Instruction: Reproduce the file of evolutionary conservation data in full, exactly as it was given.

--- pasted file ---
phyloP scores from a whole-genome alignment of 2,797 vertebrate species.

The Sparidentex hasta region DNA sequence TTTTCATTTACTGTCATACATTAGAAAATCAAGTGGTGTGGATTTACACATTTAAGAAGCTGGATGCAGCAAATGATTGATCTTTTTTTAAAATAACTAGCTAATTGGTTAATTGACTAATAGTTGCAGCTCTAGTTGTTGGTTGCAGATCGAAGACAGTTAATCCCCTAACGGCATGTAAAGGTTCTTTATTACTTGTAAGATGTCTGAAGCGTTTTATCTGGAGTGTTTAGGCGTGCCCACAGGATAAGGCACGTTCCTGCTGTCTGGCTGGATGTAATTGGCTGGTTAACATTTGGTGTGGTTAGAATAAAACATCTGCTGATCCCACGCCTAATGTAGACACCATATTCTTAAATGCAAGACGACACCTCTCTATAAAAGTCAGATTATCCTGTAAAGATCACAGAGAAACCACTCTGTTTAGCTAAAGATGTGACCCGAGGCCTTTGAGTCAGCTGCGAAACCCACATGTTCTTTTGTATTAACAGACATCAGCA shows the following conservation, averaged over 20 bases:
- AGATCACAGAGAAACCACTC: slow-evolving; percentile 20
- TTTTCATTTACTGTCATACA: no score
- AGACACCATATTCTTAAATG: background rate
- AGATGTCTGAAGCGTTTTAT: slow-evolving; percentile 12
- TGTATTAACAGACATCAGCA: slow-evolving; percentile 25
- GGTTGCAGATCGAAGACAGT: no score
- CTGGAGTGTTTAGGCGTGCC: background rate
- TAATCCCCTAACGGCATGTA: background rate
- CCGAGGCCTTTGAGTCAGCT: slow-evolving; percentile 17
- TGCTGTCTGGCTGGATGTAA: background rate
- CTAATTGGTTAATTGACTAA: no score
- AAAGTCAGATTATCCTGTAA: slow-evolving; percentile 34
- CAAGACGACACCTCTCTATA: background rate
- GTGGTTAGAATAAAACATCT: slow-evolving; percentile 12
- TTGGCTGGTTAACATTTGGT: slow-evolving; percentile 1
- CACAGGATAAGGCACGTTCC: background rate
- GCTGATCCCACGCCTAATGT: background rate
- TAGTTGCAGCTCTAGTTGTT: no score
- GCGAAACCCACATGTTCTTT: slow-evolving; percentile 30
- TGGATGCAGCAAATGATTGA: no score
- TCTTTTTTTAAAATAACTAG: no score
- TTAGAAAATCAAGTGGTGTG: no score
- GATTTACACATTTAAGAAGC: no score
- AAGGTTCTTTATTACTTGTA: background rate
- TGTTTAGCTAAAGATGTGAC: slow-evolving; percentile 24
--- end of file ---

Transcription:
phyloP scores from a whole-genome alignment of 2,797 vertebrate species.

The Sparidentex hasta region DNA sequence TTTTCATTTACTGTCATACATTAGAAAATCAAGTGGTGTGGATTTACACATTTAAGAAGCTGGATGCAGCAAATGATTGATCTTTTTTTAAAATAACTAGCTAATTGGTTAATTGACTAATAGTTGCAGCTCTAGTTGTTGGTTGCAGATCGAAGACAGTTAATCCCCTAACGGCATGTAAAGGTTCTTTATTACTTGTAAGATGTCTGAAGCGTTTTATCTGGAGTGTTTAGGCGTGCCCACAGGATAAGGCACGTTCCTGCTGTCTGGCTGGATGTAATTGGCTGGTTAACATTTGGTGTGGTTAGAATAAAACATCTGCTGATCCCACGCCTAATGTAGACACCATATTCTTAAATGCAAGACGACACCTCTCTATAAAAGTCAGATTATCCTGTAAAGATCACAGAGAAACCACTCTGTTTAGCTAAAGATGTGACCCGAGGCCTTTGAGTCAGCTGCGAAACCCACATGTTCTTTTGTATTAACAGACATCAGCA shows the following conservation, averaged over 20 bases:
- AGATCACAGAGAAACCACTC: slow-evolving; percentile 20
- TTTTCATTTACTGTCATACA: no score
- AGACACCATATTCTTAAATG: background rate
- AGATGTCTGAAGCGTTTTAT: slow-evolving; percentile 12
- TGTATTAACAGACATCAGCA: slow-evolving; percentile 25
- GGTTGCAGATCGAAGACAGT: no score
- CTGGAGTGTTTAGGCGTGCC: background rate
- TAATCCCCTAACGGCATGTA: background rate
- CCGAGGCCTTTGAGTCAGCT: slow-evolving; percentile 17
- TGCTGTCTGGCTGGATGTAA: background rate
- CTAATTGGTTAATTGACTAA: no score
- AAAGTCAGATTATCCTGTAA: slow-evolving; percentile 34
- CAAGACGACACCTCTCTATA: background rate
- GTGGTTAGAATAAAACATCT: slow-evolving; percentile 12
- TTGGCTGGTTAACATTTGGT: slow-evolving; percentile 1
- CACAGGATAAGGCACGTTCC: background rate
- GCTGATCCCACGCCTAATGT: background rate
- TAGTTGCAGCTCTAGTTGTT: no score
- GCGAAACCCACATGTTCTTT: slow-evolving; percentile 30
- TGGATGCAGCAAATGATTGA: no score
- TCTTTTTTTAAAATAACTAG: no score
- TTAGAAAATCAAGTGGTGTG: no score
- GATTTACACATTTAAGAAGC: no score
- AAGGTTCTTTATTACTTGTA: background rate
- TGTTTAGCTAAAGATGTGAC: slow-evolving; percentile 24